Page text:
The world of sports was taken by storm when a recent FBI probe led to the arrest of a series of high ranking FIFA officials and the subsequent resignation of Sepp Blatter after winning re-election to a fifth four-year term as president of the organization.
The uproar is understandable; the accusations have been scandalous, their impact has been felt all around the globe and a never-ending series of notable sport controversies appear to be linked to the investigation.
More so, associated football (soccer) is widely perceived as the world’s most popular sport and the World Cup is its pinnacle event. It is revered by athletes, fans, cultural icons and even heads of state as it inspires dreams of glory, both for players and countries. Learning, or rather confirming, that some of those whom were supposed to serve as the guardians of the game, develop football for all and leverage the power of the sport to improve social outcomes have rather tarnished its legacy is disheartening, but it begs the question: What if this is merely one piece in a broader puzzle of illegal activity?
If one goes beyond the prestige associated to the World Cup, it quickly becomes evident that the financial size of FIFA, and its dealings in general, pale in comparison to the rest of organized football.
According to FIFA’s 2014 Financial Report the organization’s global revenue for the 2011-2014 period was 5.2 billion USD which was the highest in its history and 23.9% larger than the revenue for the previous 4-year cycle. However, this is only 41% of the revenues generated by the top 5 football leagues in Europe just in the 2012/2013 season1.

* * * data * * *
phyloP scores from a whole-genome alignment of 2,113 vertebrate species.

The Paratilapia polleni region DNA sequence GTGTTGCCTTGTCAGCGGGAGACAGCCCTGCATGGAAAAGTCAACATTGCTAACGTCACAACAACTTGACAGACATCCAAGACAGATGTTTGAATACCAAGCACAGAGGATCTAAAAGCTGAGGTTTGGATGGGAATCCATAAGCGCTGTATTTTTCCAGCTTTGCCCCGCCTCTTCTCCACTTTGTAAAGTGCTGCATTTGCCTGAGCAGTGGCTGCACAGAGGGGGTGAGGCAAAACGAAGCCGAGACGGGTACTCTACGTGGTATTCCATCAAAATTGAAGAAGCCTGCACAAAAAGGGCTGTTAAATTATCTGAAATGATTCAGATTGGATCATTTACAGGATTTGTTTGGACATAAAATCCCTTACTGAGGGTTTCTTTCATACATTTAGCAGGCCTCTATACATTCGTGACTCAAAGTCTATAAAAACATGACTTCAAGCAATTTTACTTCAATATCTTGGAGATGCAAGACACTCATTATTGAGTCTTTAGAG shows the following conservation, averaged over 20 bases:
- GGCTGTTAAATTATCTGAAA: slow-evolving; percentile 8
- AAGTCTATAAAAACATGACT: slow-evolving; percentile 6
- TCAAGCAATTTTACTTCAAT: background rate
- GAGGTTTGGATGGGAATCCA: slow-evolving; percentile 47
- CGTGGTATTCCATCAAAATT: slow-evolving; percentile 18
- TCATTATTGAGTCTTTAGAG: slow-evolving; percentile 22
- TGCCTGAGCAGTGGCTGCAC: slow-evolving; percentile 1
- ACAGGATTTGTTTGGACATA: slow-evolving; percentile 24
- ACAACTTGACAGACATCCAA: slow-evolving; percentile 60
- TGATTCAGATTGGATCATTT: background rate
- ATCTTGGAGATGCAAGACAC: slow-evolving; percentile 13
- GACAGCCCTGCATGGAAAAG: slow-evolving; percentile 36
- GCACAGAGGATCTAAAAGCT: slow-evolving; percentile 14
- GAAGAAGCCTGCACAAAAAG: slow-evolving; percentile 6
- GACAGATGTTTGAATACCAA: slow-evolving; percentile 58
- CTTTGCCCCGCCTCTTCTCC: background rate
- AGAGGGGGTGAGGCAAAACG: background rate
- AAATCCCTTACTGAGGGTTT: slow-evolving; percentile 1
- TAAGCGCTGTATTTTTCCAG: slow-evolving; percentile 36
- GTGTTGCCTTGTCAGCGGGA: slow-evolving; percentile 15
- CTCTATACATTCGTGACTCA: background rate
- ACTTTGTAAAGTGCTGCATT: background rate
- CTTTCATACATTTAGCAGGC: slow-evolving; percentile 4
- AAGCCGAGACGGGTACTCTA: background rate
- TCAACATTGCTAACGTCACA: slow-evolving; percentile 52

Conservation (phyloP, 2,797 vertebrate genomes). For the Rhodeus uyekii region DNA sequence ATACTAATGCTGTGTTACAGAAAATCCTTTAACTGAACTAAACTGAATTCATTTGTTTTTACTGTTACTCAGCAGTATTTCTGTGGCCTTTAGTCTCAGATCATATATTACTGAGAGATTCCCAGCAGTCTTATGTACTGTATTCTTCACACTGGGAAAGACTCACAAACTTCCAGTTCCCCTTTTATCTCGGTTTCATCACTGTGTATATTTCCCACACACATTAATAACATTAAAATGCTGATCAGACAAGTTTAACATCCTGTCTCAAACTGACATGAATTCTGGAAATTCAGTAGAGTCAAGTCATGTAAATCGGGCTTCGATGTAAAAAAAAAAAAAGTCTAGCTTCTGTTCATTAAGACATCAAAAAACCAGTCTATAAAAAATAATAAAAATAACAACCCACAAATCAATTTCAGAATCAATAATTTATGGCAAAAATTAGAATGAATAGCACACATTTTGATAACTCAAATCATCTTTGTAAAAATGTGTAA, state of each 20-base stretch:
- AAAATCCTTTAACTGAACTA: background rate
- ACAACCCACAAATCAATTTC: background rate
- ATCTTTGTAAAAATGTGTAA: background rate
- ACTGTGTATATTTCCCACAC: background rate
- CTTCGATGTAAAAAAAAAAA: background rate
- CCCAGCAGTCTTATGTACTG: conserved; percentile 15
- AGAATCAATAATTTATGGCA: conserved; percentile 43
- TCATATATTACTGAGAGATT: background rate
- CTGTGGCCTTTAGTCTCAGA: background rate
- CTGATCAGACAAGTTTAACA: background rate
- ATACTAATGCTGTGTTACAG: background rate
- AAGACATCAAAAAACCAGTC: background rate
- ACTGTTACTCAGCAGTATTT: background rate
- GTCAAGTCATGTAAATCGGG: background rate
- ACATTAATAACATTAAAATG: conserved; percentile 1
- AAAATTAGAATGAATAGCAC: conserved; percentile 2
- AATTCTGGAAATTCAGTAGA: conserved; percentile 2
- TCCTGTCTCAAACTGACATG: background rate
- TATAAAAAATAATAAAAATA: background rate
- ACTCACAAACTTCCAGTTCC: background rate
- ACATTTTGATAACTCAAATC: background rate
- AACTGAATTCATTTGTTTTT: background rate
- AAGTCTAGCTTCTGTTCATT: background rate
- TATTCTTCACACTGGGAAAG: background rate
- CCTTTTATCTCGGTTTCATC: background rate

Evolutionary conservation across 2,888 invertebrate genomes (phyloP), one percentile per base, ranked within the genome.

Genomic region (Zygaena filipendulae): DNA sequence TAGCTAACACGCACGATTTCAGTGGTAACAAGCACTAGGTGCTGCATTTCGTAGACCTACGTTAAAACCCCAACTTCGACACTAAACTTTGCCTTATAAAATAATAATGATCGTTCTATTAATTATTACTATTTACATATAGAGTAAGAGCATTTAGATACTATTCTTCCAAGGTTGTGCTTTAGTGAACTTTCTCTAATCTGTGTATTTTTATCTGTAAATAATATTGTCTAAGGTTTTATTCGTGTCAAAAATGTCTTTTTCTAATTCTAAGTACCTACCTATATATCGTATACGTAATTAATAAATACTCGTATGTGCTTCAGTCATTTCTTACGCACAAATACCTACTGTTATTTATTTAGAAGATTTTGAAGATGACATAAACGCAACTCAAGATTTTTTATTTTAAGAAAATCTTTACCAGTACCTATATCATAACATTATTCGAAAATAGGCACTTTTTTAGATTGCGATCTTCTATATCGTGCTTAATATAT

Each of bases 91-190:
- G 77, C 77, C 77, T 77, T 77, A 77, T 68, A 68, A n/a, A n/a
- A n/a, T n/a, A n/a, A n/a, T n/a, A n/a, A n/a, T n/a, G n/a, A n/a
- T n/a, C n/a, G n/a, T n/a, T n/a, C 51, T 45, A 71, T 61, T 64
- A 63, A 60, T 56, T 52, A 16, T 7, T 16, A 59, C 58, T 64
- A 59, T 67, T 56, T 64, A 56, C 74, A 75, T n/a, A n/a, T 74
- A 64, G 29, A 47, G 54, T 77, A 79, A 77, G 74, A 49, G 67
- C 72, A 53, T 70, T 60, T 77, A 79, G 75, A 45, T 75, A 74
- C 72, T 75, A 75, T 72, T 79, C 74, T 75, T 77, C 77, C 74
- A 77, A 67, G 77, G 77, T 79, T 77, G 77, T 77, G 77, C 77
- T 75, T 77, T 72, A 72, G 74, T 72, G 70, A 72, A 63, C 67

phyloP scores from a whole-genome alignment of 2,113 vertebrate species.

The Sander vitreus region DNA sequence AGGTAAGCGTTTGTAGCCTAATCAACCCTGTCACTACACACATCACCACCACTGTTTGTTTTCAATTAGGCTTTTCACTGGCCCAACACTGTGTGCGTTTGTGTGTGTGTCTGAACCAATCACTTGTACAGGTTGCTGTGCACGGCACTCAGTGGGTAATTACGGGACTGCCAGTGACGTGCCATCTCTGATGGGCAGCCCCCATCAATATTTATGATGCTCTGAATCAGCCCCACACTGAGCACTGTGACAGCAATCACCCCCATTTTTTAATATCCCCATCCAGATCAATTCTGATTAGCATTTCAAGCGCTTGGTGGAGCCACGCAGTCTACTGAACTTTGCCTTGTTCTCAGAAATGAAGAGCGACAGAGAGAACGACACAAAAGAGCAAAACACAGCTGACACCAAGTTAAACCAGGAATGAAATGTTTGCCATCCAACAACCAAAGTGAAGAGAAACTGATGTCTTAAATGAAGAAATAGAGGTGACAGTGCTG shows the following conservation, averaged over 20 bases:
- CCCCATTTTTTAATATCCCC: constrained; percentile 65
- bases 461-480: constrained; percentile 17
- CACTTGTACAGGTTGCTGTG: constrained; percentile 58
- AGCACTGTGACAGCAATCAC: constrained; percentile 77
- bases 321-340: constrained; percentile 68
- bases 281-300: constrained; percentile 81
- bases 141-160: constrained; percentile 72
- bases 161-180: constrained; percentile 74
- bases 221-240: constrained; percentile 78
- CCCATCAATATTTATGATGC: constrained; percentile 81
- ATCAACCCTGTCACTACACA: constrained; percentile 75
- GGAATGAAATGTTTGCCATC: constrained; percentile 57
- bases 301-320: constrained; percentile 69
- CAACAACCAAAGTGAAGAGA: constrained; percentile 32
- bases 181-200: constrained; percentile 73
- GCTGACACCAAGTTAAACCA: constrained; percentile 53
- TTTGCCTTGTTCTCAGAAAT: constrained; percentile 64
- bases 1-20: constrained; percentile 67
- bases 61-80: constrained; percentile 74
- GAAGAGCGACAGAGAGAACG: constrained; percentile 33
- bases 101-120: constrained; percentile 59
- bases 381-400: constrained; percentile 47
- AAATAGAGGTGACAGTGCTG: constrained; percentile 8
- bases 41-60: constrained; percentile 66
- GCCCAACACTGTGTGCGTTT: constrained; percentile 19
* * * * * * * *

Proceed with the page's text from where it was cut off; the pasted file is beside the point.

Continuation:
Revenues generated for World Cup hosts don’t hold up much better. While FIFA receives revenues from TV rights, marketing rights, hospitality rights, licensing rights and ticketing, host nations only reap revenues through taxes imposed to economic activities generated by the World Cup. In the case of the 2014 World Cup, the most optimistic estimates put the revenues generated by Brazil for hosting the event at 7.2 billion USD, while more moderate guesses places them at a mere 500 million USD.
More so, when we aggregate the yearly revenues of FIFA, UEFA and other Regional and National Associations and compare them with a broader definition of organized football, we find that they represent less than 15% of the global revenues directly associated with the sport2.
In this light, it becomes evident why the biggest scandal in FIFA history, centered on 151 million USD in kickbacks spanning a 24 year period, may not be as large as initially perceived, at least in financial terms, when compared to broader maladies in football.
For instance, as of 2013, Operation Soga, a tactical operation coordinated by INTERPOL to address illegal football gambling activities in Asia, had resulted in the closure of gambling dens which handled illegal bets worth more than 2 billion USD.
According to the World Lottery Association, an organization of state authorized lotteries, at least 90 billion euros are spent each year in illegitimate football betting, creating incentives for individuals outside the game, overseeing the game and leading the game to partake in a myriad of match fixing schemes. Perhaps even more damaging, these sorts of schemes appear to have been used by criminal organizations to launder 140 billion USD a year, creating a dangerous link between popular sporting activities and organized crime.